If you don’t want to add any highlights or patterns, you’re almost done. You can cover the case with a clear top coat which will make the colours last longer, but if you’d like your case to look worn and a bit battered, I recommend skipping this step.
I wanted my suitcase to be a bit more interesting though, and slightly girly. If you are good at painting, you could either paint something on, or use a stencil. You can buy stencils at any craft store, or make your own from a bit of cardboard.
I really like the current trend of all things lace and doily, so I used a bit of lace curtain as my stencil. You can get small scraps of lace curtain from any fabric or interior design store for very little money.
Cut your lace the size you want the pattern on your case to be and make sure to leave a bit of allowance on the sides. Use the allowance to fix your lace to the suitcase with a little tape to make sure it doesn’t move while you work.
I was very shy with the spray paint on the bottom of the case as I wanted it to be delicate and didn’t want to ruin the pattern by heavily layering on the colour, however when I removed the lace it was a bit too faint for my liking.
So for the top half I sprayed the pattern on just like I did the base coat, and used about 2 layers at the top and 3 at the bottom of the pattern to give it a bit of a faded look. Make sure to not move your lace during the process, I know it is tempting to just have a quick look, but you will never get the lace back into the same position and that will make your pattern look blurry.
Let it dry for a few minutes and then carefully remove the lace without touching the wet lace or pattern. You don’t want the lace to dry on the pattern as it will stick to the surface and smudge the delicate lines.

After

You can see that my pattern is a little bit blurred in places, especially around the wooden decorations, due to the lace not lying entirely flat on the surface. I don’t mind as I quite like how it looks, but if this bothers you, make sure your suitcase has an even surface.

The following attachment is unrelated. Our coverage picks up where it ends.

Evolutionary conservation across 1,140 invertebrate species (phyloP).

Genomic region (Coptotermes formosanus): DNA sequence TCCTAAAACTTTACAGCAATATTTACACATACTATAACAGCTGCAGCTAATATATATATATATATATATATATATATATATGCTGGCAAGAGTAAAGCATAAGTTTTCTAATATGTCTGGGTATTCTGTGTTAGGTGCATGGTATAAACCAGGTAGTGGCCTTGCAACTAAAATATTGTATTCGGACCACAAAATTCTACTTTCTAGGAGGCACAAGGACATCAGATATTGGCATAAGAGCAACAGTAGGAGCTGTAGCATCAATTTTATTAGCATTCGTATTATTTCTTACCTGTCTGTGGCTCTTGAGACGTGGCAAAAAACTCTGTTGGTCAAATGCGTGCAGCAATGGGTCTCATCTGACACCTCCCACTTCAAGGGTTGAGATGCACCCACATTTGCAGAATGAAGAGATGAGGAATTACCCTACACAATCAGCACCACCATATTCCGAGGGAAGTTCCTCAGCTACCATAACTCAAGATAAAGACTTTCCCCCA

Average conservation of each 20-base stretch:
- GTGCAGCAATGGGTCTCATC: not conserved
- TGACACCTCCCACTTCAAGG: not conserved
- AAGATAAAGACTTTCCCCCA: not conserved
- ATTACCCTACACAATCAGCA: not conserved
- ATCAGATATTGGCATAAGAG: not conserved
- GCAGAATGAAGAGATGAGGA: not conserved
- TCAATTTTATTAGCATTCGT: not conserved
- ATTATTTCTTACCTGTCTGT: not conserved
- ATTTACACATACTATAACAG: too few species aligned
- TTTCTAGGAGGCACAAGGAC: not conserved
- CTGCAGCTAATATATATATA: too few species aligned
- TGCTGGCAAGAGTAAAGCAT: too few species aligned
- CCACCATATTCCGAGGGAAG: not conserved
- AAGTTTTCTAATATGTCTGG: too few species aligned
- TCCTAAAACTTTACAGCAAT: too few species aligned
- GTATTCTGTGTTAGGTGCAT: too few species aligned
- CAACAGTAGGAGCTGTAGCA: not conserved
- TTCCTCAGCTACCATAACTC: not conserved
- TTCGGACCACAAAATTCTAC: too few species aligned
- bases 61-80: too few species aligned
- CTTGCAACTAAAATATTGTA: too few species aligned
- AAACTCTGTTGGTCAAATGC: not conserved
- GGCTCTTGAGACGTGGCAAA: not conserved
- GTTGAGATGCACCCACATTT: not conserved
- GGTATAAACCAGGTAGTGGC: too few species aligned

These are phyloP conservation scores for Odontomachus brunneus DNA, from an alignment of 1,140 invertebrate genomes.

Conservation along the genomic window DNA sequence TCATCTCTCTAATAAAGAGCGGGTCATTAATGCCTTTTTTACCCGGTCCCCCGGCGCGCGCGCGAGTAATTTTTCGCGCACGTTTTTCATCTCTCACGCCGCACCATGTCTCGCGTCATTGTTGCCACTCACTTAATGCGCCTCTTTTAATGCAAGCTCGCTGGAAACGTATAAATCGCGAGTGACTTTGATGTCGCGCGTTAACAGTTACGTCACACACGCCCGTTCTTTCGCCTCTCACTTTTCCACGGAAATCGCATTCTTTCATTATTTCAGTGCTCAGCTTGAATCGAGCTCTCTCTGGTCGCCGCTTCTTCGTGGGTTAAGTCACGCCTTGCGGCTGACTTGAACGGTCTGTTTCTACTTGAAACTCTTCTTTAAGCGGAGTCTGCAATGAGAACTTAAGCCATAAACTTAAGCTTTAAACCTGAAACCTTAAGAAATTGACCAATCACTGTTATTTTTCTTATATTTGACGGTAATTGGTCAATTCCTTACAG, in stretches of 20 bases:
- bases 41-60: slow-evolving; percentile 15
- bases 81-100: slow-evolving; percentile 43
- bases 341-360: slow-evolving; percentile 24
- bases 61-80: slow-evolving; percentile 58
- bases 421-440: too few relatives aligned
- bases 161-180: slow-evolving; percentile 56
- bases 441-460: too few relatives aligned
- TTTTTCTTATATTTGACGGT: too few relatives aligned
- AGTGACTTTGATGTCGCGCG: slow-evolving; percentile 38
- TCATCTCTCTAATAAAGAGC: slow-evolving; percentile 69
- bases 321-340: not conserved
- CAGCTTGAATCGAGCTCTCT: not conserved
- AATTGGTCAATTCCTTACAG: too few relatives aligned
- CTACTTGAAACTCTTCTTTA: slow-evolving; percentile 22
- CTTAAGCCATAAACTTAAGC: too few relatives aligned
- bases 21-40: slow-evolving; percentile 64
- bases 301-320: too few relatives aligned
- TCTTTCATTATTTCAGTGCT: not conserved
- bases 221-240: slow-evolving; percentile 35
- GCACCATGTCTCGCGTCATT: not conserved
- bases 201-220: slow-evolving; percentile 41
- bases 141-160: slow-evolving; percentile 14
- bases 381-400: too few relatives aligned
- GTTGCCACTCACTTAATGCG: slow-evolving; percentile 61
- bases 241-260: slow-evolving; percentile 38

After flat

Let your suitcase dry thoroughly (you will find instructions how long your paint needs to dry on the spray can), and either leave it as it is, or spray on some clear top coat to give the colour some extra protection. You’ll never have problems finding your suitcase on the luggage carousel from now on!

New Year’s Resolutions

After a stressful 2012 that didn’t leave me nearly as much time to play as I would’ve liked to, my NYE resolutions were something like this: Play more, create more, go on more holidays and – oh, write a blog about all of these things. So here we are – welcome to my brand spanking new shiny blog. As it happens, snow is one of my favourite things. In the world. Ever. And on a cold winter’s day in an otherwise grey London, we woke up to a thin layer of fluffy white stuff! Needless to say, I was out the bed and in my wellies faster than you can say ‘excited’. Several hours, snowball fights and a cup of tea later we sat by the bedroom window, marvelling at the result of a brilliant day.

Snow Pyramid

How to make your own snow pyramid:

Make snowballs. Lots of them. Choose a candle – it doesn’t need to be big, a tea light is enough for a small snow pyramid. I like to use candles that are in a container, my favourite kind are the ones that have a lid to protect the flame from falling snow and wind.

Find a space where your pyramid will be seen and appreciated (preferably out of reach of small children and furry animals). Lay down a circle of snowballs of roughly half a metre diameter. You can make this smaller or bigger if you’re really ambitious, just remember – the smaller the pyramid, the smaller the candle needs to be or it’ll melt the snowballs and collapse sooner than you’d like.

Lay the second row on the first, slightly slanting inwards. Continue laying your snowballs with each consecutive ring slightly smaller than the last, until you have just enough room to reach inside the pyramid to place the lit candle.

Finish laying the snowballs in the same fashion as before, placing your final snowball right on top. Then stand back and enjoy.